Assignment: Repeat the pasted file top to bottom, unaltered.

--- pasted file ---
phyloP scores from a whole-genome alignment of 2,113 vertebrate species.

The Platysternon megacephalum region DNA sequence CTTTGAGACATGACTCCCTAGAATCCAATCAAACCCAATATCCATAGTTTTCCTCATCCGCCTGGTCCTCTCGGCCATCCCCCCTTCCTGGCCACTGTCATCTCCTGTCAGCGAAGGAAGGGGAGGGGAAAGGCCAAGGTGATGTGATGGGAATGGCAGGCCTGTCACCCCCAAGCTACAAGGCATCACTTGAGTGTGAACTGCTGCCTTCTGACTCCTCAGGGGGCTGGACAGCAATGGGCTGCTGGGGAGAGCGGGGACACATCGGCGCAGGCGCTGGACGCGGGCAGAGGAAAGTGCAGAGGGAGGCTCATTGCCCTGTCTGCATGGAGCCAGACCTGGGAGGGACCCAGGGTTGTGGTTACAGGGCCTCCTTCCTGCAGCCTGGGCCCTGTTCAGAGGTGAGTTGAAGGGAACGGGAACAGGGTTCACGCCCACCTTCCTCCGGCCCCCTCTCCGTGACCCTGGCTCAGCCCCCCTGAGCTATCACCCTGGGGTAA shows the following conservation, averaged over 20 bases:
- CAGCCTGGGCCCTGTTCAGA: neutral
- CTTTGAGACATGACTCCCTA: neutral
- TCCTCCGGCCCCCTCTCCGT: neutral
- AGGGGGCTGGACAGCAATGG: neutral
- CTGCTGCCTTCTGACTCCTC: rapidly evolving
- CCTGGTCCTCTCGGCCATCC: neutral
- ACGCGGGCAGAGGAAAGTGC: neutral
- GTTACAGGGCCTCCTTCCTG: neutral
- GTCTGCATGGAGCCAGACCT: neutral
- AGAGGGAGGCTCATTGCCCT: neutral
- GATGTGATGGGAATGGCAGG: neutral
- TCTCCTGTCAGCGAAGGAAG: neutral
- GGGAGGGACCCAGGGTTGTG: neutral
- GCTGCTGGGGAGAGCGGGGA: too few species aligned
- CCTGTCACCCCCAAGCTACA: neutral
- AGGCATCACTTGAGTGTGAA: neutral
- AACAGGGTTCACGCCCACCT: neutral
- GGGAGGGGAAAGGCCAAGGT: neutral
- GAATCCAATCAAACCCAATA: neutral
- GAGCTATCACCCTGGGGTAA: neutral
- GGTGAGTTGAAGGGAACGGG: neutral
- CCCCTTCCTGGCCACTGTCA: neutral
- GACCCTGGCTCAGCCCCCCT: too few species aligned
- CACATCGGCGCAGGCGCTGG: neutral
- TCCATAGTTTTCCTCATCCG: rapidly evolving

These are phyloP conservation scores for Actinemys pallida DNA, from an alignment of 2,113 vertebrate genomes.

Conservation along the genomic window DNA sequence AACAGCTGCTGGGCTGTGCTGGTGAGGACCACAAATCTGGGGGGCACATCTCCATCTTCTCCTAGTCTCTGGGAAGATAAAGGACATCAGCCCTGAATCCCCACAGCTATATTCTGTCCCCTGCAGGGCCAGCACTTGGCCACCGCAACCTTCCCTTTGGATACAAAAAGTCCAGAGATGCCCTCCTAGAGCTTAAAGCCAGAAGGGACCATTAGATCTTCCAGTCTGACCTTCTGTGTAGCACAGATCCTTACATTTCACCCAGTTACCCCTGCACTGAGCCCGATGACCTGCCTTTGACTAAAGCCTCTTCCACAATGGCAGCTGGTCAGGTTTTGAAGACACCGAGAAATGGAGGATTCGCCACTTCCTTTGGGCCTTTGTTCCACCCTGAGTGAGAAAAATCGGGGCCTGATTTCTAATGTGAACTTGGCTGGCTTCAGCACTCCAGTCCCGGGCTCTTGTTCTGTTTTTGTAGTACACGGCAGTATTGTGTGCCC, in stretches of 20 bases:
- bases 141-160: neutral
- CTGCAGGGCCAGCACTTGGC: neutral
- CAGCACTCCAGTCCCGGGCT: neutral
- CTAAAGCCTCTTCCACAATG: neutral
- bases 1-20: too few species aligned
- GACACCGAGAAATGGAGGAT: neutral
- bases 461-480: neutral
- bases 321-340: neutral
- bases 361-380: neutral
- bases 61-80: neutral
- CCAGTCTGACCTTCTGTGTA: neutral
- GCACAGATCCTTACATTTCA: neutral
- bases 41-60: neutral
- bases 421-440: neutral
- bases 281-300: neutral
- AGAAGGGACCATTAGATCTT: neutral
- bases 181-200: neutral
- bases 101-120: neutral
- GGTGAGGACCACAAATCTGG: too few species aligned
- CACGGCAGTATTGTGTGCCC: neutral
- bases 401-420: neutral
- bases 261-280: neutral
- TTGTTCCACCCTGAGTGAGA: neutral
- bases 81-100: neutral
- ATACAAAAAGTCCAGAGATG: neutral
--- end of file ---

phyloP scores from a whole-genome alignment of 2,113 vertebrate species.

The Platysternon megacephalum region DNA sequence CTTTGAGACATGACTCCCTAGAATCCAATCAAACCCAATATCCATAGTTTTCCTCATCCGCCTGGTCCTCTCGGCCATCCCCCCTTCCTGGCCACTGTCATCTCCTGTCAGCGAAGGAAGGGGAGGGGAAAGGCCAAGGTGATGTGATGGGAATGGCAGGCCTGTCACCCCCAAGCTACAAGGCATCACTTGAGTGTGAACTGCTGCCTTCTGACTCCTCAGGGGGCTGGACAGCAATGGGCTGCTGGGGAGAGCGGGGACACATCGGCGCAGGCGCTGGACGCGGGCAGAGGAAAGTGCAGAGGGAGGCTCATTGCCCTGTCTGCATGGAGCCAGACCTGGGAGGGACCCAGGGTTGTGGTTACAGGGCCTCCTTCCTGCAGCCTGGGCCCTGTTCAGAGGTGAGTTGAAGGGAACGGGAACAGGGTTCACGCCCACCTTCCTCCGGCCCCCTCTCCGTGACCCTGGCTCAGCCCCCCTGAGCTATCACCCTGGGGTAA shows the following conservation, averaged over 20 bases:
- CAGCCTGGGCCCTGTTCAGA: neutral
- CTTTGAGACATGACTCCCTA: neutral
- TCCTCCGGCCCCCTCTCCGT: neutral
- AGGGGGCTGGACAGCAATGG: neutral
- CTGCTGCCTTCTGACTCCTC: rapidly evolving
- CCTGGTCCTCTCGGCCATCC: neutral
- ACGCGGGCAGAGGAAAGTGC: neutral
- GTTACAGGGCCTCCTTCCTG: neutral
- GTCTGCATGGAGCCAGACCT: neutral
- AGAGGGAGGCTCATTGCCCT: neutral
- GATGTGATGGGAATGGCAGG: neutral
- TCTCCTGTCAGCGAAGGAAG: neutral
- GGGAGGGACCCAGGGTTGTG: neutral
- GCTGCTGGGGAGAGCGGGGA: too few species aligned
- CCTGTCACCCCCAAGCTACA: neutral
- AGGCATCACTTGAGTGTGAA: neutral
- AACAGGGTTCACGCCCACCT: neutral
- GGGAGGGGAAAGGCCAAGGT: neutral
- GAATCCAATCAAACCCAATA: neutral
- GAGCTATCACCCTGGGGTAA: neutral
- GGTGAGTTGAAGGGAACGGG: neutral
- CCCCTTCCTGGCCACTGTCA: neutral
- GACCCTGGCTCAGCCCCCCT: too few species aligned
- CACATCGGCGCAGGCGCTGG: neutral
- TCCATAGTTTTCCTCATCCG: rapidly evolving

These are phyloP conservation scores for Actinemys pallida DNA, from an alignment of 2,113 vertebrate genomes.

Conservation along the genomic window DNA sequence AACAGCTGCTGGGCTGTGCTGGTGAGGACCACAAATCTGGGGGGCACATCTCCATCTTCTCCTAGTCTCTGGGAAGATAAAGGACATCAGCCCTGAATCCCCACAGCTATATTCTGTCCCCTGCAGGGCCAGCACTTGGCCACCGCAACCTTCCCTTTGGATACAAAAAGTCCAGAGATGCCCTCCTAGAGCTTAAAGCCAGAAGGGACCATTAGATCTTCCAGTCTGACCTTCTGTGTAGCACAGATCCTTACATTTCACCCAGTTACCCCTGCACTGAGCCCGATGACCTGCCTTTGACTAAAGCCTCTTCCACAATGGCAGCTGGTCAGGTTTTGAAGACACCGAGAAATGGAGGATTCGCCACTTCCTTTGGGCCTTTGTTCCACCCTGAGTGAGAAAAATCGGGGCCTGATTTCTAATGTGAACTTGGCTGGCTTCAGCACTCCAGTCCCGGGCTCTTGTTCTGTTTTTGTAGTACACGGCAGTATTGTGTGCCC, in stretches of 20 bases:
- bases 141-160: neutral
- CTGCAGGGCCAGCACTTGGC: neutral
- CAGCACTCCAGTCCCGGGCT: neutral
- CTAAAGCCTCTTCCACAATG: neutral
- bases 1-20: too few species aligned
- GACACCGAGAAATGGAGGAT: neutral
- bases 461-480: neutral
- bases 321-340: neutral
- bases 361-380: neutral
- bases 61-80: neutral
- CCAGTCTGACCTTCTGTGTA: neutral
- GCACAGATCCTTACATTTCA: neutral
- bases 41-60: neutral
- bases 421-440: neutral
- bases 281-300: neutral
- AGAAGGGACCATTAGATCTT: neutral
- bases 181-200: neutral
- bases 101-120: neutral
- GGTGAGGACCACAAATCTGG: too few species aligned
- CACGGCAGTATTGTGTGCCC: neutral
- bases 401-420: neutral
- bases 261-280: neutral
- TTGTTCCACCCTGAGTGAGA: neutral
- bases 81-100: neutral
- ATACAAAAAGTCCAGAGATG: neutral